Pensions are supposed to make life easier in the long run, but mismanagement of the Plumbing and Mechanical Services Industry Pension Scheme throughout recent years has left many plumbing employers fearing for their company’s future. Employers and politicians alike have criticized the pension scheme for failing to notify employers of expected payments, which have now accumulated into million-pound pension bills that plumbing employers are inevitably struggling to pay.
Those running the scheme are now contemplating the prevention of any future accrual, which would raise question marks about the level of support that plumbers are receiving. One vocal supporter of the plumbers’ case is Frank Field, the Independent Member of Parliament for Birkenhead. As chair for the Work and Pensions Select Committee, Field has declared his disillusionment with the lack of governmental support to the essential profession of plumbers.
Field explained his concerns in a letter to Guy Opperman, the Parliamentary Under-Secretary of State for Pensions and Financial Inclusion. The letter detailed how employers who had operated under the plumbing scheme for several years had never received debt notices, while receiving insufficient guidance and support from those running the scheme. This has resulted in companies now being handed huge bills that have been accrued across many years.
The plumbing scheme only began issuing section 75 debt notices in April. The Financial Times Adviser were informed by Kate Yates, the Plumbing Pensions administrator chief executive, that many of the 150 notices issued would cause insolvency for plumbing companies. The scheme is a rarity in that it is a multi-employer pension scheme. While that unity is usually an asset, in this case it means that surviving companies become liable for any debts left behind by companies exiting the scheme or folding entirely.
The pension scheme’s failure to inform employers of expectations throughout recent years is a real kick in the teeth for those faced with the already sizeable task of running an SME. Many costs for employers are clear to outsiders. Paying a team of plumbers, having enough reliable vans and being able to order in specific parts are just some of the more obvious outlays for running a plumbing SME.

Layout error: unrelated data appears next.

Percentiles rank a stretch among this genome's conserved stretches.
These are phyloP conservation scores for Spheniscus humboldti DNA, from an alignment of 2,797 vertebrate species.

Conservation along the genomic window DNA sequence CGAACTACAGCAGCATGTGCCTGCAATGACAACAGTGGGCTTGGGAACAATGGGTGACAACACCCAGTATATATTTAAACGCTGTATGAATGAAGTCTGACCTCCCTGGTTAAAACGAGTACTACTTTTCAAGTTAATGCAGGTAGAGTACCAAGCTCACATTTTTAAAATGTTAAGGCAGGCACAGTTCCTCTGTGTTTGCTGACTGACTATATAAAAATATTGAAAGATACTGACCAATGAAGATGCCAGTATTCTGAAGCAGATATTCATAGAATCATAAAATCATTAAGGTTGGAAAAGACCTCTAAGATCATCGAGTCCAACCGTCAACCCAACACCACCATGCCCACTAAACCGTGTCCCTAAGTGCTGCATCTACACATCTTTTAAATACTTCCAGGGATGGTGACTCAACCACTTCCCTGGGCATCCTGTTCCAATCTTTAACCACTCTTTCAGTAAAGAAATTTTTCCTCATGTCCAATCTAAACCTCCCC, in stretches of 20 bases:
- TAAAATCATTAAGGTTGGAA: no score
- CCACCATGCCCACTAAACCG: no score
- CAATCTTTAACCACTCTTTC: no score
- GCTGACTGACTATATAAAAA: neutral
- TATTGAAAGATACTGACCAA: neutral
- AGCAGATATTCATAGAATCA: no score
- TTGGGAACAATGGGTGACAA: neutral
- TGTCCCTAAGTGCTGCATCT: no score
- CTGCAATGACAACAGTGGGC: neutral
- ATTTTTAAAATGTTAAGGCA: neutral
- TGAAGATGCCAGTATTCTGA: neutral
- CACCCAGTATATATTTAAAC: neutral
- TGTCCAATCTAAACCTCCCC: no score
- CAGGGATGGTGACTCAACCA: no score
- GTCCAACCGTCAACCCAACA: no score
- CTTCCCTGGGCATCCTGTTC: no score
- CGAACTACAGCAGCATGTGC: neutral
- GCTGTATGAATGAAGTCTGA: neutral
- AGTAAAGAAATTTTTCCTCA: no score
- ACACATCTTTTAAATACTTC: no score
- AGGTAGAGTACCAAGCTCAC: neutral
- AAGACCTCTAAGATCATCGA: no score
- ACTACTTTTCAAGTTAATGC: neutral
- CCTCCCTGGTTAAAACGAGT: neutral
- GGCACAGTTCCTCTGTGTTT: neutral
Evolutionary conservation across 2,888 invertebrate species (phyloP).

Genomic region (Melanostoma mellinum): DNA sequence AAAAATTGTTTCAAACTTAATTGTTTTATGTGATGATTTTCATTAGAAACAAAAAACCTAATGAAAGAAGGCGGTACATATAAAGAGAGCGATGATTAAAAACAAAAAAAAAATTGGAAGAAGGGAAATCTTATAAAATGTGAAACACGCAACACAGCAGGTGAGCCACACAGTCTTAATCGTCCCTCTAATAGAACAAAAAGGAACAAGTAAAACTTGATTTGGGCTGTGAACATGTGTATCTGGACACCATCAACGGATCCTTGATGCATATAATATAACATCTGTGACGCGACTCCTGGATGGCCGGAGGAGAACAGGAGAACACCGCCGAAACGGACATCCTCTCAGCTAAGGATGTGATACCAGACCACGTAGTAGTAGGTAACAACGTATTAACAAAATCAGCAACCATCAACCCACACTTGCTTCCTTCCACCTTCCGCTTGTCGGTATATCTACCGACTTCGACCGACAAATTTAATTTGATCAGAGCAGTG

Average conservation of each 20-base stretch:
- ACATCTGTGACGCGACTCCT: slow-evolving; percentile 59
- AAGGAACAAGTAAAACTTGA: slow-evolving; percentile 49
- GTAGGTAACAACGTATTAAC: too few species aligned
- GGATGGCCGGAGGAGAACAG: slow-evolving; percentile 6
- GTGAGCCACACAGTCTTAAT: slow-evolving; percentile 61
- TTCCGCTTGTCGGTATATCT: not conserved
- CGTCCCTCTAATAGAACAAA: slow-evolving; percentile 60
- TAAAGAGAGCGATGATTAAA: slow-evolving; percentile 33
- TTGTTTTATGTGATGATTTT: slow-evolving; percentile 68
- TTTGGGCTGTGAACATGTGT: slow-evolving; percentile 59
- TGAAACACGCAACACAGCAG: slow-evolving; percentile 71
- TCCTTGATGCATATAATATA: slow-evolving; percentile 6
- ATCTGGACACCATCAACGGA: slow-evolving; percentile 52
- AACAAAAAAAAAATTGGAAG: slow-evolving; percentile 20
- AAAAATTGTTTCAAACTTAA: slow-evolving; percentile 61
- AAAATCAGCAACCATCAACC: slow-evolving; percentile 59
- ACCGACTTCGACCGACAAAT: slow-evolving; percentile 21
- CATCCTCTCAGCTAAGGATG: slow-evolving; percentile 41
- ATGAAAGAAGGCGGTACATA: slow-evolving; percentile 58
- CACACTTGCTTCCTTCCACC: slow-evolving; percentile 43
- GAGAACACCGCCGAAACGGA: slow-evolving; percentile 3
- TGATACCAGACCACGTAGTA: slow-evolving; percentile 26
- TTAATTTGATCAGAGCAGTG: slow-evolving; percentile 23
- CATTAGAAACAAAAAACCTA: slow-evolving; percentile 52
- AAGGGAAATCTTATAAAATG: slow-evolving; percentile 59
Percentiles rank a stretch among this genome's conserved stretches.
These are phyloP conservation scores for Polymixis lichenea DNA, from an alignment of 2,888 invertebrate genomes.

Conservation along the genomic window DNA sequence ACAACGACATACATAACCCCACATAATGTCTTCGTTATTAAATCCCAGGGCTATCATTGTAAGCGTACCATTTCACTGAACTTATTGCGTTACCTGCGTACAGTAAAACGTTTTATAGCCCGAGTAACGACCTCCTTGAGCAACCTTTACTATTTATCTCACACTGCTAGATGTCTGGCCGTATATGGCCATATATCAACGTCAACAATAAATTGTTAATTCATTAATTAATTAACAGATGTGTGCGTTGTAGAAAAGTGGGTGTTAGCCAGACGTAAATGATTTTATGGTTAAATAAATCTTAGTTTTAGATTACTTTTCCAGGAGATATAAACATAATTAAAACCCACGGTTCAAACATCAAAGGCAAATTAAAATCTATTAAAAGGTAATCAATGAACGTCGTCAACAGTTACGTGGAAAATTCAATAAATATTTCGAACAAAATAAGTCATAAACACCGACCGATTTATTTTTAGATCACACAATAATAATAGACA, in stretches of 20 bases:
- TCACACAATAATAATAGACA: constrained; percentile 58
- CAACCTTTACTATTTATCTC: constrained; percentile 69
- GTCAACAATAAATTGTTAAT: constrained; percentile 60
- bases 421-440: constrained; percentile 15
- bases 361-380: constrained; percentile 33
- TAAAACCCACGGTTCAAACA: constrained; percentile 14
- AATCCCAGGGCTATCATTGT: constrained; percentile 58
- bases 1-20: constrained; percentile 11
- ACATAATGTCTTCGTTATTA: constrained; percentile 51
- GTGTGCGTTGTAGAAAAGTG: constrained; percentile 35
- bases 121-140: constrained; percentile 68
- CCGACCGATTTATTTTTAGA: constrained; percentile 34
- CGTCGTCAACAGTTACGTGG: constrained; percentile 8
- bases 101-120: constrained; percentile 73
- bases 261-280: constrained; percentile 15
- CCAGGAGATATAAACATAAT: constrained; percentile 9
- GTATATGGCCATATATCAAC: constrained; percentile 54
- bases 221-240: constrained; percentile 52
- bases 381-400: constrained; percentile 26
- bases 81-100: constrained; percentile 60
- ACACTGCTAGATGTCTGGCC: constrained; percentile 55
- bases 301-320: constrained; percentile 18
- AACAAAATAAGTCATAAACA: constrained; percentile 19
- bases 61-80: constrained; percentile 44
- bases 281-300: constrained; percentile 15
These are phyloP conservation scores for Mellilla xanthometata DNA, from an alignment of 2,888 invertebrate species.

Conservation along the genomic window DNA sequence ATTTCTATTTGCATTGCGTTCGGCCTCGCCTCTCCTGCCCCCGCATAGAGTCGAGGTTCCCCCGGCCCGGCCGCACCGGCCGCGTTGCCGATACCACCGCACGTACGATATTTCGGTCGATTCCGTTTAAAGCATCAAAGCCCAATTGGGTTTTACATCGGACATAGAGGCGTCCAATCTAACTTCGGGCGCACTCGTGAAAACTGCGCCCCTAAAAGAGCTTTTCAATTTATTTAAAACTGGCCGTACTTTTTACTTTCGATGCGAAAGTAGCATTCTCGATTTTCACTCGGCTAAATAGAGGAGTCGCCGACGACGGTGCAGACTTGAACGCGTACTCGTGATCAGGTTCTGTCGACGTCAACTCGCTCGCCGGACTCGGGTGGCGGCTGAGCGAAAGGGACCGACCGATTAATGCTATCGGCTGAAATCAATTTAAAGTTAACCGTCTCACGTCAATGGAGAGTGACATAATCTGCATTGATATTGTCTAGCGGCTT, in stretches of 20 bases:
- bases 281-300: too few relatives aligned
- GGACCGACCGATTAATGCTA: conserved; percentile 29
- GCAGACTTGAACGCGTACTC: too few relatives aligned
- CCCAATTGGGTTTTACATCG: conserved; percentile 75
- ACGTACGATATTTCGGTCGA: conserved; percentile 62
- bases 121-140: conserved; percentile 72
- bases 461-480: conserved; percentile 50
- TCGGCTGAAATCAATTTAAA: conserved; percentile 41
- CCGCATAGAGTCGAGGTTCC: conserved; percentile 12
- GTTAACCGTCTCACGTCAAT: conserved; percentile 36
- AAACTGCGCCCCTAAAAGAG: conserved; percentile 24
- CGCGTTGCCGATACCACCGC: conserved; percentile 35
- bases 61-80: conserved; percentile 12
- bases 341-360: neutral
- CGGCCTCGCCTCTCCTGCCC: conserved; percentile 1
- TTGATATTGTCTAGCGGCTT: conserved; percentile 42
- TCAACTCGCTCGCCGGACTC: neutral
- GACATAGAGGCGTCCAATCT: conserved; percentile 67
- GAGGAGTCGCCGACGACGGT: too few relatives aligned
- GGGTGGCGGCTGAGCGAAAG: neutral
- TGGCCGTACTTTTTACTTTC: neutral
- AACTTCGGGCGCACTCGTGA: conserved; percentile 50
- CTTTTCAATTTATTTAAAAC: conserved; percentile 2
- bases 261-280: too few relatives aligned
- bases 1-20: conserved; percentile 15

However, these debt notices from the pension scheme are only some of the hidden costs that are maybe not as easily appreciable to laypeople. Given the potential for outside influences to create problems, plumbing insurance is an essential for employers. Another source of expenditure is marketing. Clients have to be able to trust plumbers with their house, so creative advertising can be crucial in helping one employer to stand out as particularly dependable.
Many plumbing employers may now be reflecting on marketing costs as a comparatively unnecessary expense, given that these debt notices are now demanding payments that could have been budgeted for in each fiscal year. It is not surprising that many companies are unable to pay their debts, as few businesses have the surplus cash ready for paying fees that have sprung out of nowhere. Pensions Age notes how one plumbing company had no other choice but to fold when on the receiving end of a £395,200 bill, courtesy of the pension scheme.
This move by the pension scheme not only has consequences on a business level, but it is no doubt placing an intense personal toll on plumbing employers. Companies throughout the country will be hoping that there is enough governmental support to get them through these tough times, while the pension scheme will be ensuring that this never happens again.